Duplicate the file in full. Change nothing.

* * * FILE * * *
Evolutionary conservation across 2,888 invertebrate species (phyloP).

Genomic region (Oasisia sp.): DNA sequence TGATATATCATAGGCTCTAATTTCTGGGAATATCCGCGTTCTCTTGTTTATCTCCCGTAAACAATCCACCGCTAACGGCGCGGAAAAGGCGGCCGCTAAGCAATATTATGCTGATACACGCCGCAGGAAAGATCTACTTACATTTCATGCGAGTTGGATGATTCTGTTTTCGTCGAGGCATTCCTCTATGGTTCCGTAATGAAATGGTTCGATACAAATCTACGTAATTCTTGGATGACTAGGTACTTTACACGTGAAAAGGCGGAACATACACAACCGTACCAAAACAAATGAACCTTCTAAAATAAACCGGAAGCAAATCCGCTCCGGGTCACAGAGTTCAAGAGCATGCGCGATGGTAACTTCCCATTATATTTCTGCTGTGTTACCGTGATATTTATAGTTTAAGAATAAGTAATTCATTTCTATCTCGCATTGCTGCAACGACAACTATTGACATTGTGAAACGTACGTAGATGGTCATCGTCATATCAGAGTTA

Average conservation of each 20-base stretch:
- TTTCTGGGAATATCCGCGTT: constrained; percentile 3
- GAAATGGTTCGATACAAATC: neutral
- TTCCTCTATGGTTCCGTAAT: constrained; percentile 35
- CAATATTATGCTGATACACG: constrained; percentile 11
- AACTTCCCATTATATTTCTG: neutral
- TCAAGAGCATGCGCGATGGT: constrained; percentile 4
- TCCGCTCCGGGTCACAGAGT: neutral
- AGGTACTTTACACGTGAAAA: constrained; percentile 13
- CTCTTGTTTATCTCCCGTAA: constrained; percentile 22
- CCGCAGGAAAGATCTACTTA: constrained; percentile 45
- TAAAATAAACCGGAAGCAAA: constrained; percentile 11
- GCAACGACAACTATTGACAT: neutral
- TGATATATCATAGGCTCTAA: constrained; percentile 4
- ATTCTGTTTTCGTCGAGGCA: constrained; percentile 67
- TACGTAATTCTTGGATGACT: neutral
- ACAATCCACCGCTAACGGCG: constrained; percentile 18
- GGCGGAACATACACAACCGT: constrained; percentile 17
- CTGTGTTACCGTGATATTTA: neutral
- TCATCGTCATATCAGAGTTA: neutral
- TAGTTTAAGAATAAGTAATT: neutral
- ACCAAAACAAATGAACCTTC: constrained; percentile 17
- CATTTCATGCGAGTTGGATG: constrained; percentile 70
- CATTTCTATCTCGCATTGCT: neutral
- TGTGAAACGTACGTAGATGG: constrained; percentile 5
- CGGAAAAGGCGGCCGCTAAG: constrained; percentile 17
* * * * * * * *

Evolutionary conservation across 2,888 invertebrate species (phyloP).

Genomic region (Oasisia sp.): DNA sequence TGATATATCATAGGCTCTAATTTCTGGGAATATCCGCGTTCTCTTGTTTATCTCCCGTAAACAATCCACCGCTAACGGCGCGGAAAAGGCGGCCGCTAAGCAATATTATGCTGATACACGCCGCAGGAAAGATCTACTTACATTTCATGCGAGTTGGATGATTCTGTTTTCGTCGAGGCATTCCTCTATGGTTCCGTAATGAAATGGTTCGATACAAATCTACGTAATTCTTGGATGACTAGGTACTTTACACGTGAAAAGGCGGAACATACACAACCGTACCAAAACAAATGAACCTTCTAAAATAAACCGGAAGCAAATCCGCTCCGGGTCACAGAGTTCAAGAGCATGCGCGATGGTAACTTCCCATTATATTTCTGCTGTGTTACCGTGATATTTATAGTTTAAGAATAAGTAATTCATTTCTATCTCGCATTGCTGCAACGACAACTATTGACATTGTGAAACGTACGTAGATGGTCATCGTCATATCAGAGTTA

Average conservation of each 20-base stretch:
- TTTCTGGGAATATCCGCGTT: constrained; percentile 3
- GAAATGGTTCGATACAAATC: neutral
- TTCCTCTATGGTTCCGTAAT: constrained; percentile 35
- CAATATTATGCTGATACACG: constrained; percentile 11
- AACTTCCCATTATATTTCTG: neutral
- TCAAGAGCATGCGCGATGGT: constrained; percentile 4
- TCCGCTCCGGGTCACAGAGT: neutral
- AGGTACTTTACACGTGAAAA: constrained; percentile 13
- CTCTTGTTTATCTCCCGTAA: constrained; percentile 22
- CCGCAGGAAAGATCTACTTA: constrained; percentile 45
- TAAAATAAACCGGAAGCAAA: constrained; percentile 11
- GCAACGACAACTATTGACAT: neutral
- TGATATATCATAGGCTCTAA: constrained; percentile 4
- ATTCTGTTTTCGTCGAGGCA: constrained; percentile 67
- TACGTAATTCTTGGATGACT: neutral
- ACAATCCACCGCTAACGGCG: constrained; percentile 18
- GGCGGAACATACACAACCGT: constrained; percentile 17
- CTGTGTTACCGTGATATTTA: neutral
- TCATCGTCATATCAGAGTTA: neutral
- TAGTTTAAGAATAAGTAATT: neutral
- ACCAAAACAAATGAACCTTC: constrained; percentile 17
- CATTTCATGCGAGTTGGATG: constrained; percentile 70
- CATTTCTATCTCGCATTGCT: neutral
- TGTGAAACGTACGTAGATGG: constrained; percentile 5
- CGGAAAAGGCGGCCGCTAAG: constrained; percentile 17